Meanwhile Wall Street is slipping lower, with the Dow Jones Industrial Average still set to open 0.24% lower, but the S&P 500 now forecast to fall by 0.38% and the Nasdaq Composite by 0.68%.
Naeem Aslam, chief market analyst at Avatrade, said: “Inflation isn’t going down and traders are reacting to this by pushing the dollar index higher. As for the equity markets, higher inflation isn’t the best news that they need ahead of their holiday and this is why see futures moving lower.
“For gold, which is a perfect inflation hedge, we see massive upward moves.”
In the UK, the FTSE 100 seems fairly unconcerned, up 43.89 points or 0.61% at 7317.32.
1.35pm: US data highest for 30 years
US inflation has come in much stronger than expected.
The Consumer Price Index increased 0.9% in October after rising 0.4% in September.
Over the last twelve months it rose 6.2% compared to expectations of a figure of 5.9%. This is the highest level for 30 years.
US CPI (M/M) SA Oct: 0.9% (est 0.6%; prev 0.4%)
– CPI (Y/Y) NSA Oct: 6.2% (est 5.9%; prev 5.4%)
– Core CPI (M/M) SA Oct: 0.6% (0.4%; prev 0.2%)
– Core CPI (Y/Y) NSA Oct: 4.6% (4.3%; prev 4.0%)
— LiveSquawk (@LiveSquawk) November 10, 2021
There were increases in energy, food, shelter and used cars and trucks.
The core index, which excludes energy and food and tends to be less volatile, was also above forecasts at 4.6%.
Meanwhile weekly jobless claims were also higher than expected.
The number of Americans seeking unemployment benefits for the first time rose to 267,000 compared to the forecast figure of 260,000.
The previous week’s figure was revised up from 269,000 to 271,000.
1.22pm: FTSE 100 hits peak for the day so far
Utilities are in demand, giving further support to the leading index as it hits a high for the day.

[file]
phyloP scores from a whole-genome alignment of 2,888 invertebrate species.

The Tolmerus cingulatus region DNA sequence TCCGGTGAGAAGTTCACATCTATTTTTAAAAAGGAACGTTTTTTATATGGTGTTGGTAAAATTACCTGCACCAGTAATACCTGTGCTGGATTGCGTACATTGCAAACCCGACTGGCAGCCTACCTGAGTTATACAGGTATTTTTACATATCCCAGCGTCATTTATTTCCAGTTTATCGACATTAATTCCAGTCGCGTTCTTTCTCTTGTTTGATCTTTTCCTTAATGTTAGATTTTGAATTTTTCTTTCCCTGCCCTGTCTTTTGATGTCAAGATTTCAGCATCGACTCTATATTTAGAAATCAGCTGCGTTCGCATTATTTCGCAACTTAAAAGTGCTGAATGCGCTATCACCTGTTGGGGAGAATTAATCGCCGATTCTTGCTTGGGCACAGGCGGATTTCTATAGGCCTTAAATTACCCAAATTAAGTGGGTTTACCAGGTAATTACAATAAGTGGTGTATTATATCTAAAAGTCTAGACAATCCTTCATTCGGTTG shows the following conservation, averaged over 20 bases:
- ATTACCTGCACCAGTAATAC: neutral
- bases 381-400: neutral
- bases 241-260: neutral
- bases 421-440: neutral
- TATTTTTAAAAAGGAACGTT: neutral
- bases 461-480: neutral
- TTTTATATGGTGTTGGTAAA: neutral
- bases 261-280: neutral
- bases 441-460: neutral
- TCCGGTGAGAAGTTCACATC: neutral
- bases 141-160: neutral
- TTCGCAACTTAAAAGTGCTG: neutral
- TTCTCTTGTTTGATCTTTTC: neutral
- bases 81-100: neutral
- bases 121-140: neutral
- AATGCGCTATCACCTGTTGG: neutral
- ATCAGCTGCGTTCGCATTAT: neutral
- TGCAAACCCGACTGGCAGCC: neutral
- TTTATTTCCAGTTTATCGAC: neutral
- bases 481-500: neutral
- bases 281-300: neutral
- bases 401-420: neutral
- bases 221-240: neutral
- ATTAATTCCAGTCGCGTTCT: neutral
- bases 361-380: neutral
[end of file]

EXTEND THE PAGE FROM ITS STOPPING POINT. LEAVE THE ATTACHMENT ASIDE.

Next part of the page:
With the rise in these defensive stocks, the FTSE 100 is up 47.55 points or 0.65% at 7321.53, a peak for the day so far.
12.08pm: US markets cautious ahead of inflation news
US stocks are expected to open lower as investors await the latest inflation data and stocks take a breather from their recent strong run.
Futures for the Dow Jones Industrial Average declined 0.24% in Wednesday pre-market trading, while the broader S&P 500 index shed 0.34% and those for the tech-heavy Nasdaq Composite fell 0.57%.
US stocks closed lower on Tuesday, ending an eight-day winning streak, with a 12% slide in Tesla’s share price weighing on the Nasdaq after company founder Elon Musk discussed in a Twitter post the possible sale of 10% of his shares in the electric vehicle maker.
At the close, the Dow was 0.31% lower at 36,320, while the S&P 500 shed 0.35% to 4,685 and the Nasdaq sank 0.6% to 15,887.
October’s US consumer price index data is expected to show a 0.6% jump from the previous month and a year-on-year acceleration to 5.9%. The producer price index for the same month, released on Tuesday, also increased 0.6% month over month, in line with the consensus estimate but was still up 8.6% from October 2020.